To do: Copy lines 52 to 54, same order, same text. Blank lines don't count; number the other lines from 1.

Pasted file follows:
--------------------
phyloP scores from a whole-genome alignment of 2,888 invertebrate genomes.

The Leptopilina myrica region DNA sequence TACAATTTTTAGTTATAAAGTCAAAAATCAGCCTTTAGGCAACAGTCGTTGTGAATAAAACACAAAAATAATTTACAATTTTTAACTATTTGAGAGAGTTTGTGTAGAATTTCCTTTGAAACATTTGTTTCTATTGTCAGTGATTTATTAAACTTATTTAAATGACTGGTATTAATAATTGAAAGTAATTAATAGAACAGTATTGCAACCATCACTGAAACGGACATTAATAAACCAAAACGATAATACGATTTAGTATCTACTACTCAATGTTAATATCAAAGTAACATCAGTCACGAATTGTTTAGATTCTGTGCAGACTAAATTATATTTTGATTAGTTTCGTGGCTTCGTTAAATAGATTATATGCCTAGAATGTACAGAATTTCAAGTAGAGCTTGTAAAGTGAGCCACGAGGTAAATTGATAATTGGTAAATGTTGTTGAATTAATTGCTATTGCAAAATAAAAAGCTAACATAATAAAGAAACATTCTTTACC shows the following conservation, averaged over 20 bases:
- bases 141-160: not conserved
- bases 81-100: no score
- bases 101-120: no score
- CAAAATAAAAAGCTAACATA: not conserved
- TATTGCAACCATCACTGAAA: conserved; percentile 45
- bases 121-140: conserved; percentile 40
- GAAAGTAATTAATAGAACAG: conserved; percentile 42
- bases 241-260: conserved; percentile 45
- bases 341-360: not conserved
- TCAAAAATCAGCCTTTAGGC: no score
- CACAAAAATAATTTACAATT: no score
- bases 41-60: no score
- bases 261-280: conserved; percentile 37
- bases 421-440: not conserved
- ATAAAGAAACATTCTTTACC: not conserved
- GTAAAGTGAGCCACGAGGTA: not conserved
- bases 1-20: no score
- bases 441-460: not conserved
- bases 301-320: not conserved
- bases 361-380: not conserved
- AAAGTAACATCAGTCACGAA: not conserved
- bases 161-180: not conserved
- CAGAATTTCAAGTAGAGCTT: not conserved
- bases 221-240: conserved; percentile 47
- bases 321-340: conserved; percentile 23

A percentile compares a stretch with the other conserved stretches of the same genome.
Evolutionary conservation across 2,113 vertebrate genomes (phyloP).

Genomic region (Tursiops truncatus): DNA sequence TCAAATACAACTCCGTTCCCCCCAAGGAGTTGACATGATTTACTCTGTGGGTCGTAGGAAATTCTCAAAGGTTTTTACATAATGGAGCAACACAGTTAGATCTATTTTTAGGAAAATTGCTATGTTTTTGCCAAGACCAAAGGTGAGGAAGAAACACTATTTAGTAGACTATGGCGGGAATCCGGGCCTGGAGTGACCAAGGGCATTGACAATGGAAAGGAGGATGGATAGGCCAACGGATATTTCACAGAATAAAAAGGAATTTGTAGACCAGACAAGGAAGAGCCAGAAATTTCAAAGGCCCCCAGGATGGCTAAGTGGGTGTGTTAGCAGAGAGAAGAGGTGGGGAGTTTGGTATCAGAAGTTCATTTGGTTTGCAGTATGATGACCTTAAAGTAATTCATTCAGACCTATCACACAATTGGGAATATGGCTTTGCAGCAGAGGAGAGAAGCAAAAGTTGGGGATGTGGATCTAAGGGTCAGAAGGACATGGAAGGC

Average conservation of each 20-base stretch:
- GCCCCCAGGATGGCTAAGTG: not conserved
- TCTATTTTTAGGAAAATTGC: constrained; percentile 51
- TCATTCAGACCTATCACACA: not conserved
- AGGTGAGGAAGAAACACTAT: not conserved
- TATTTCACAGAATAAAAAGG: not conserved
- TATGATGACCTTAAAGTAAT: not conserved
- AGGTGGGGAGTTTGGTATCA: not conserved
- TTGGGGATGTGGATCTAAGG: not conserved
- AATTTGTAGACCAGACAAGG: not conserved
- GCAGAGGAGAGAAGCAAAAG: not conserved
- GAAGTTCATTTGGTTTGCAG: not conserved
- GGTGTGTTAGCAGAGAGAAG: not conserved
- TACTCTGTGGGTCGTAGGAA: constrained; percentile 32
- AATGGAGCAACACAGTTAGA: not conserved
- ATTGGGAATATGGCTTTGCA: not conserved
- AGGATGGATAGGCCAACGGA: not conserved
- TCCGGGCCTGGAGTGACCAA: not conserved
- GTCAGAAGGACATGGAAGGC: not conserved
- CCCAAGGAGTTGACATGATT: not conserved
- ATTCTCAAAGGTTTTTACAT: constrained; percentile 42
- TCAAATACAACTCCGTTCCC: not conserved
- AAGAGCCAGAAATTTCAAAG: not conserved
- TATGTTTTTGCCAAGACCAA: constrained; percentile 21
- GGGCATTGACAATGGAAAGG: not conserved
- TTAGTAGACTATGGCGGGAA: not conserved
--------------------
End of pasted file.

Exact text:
- TCAAATACAACTCCGTTCCC: not conserved
- AAGAGCCAGAAATTTCAAAG: not conserved
- TATGTTTTTGCCAAGACCAA: constrained; percentile 21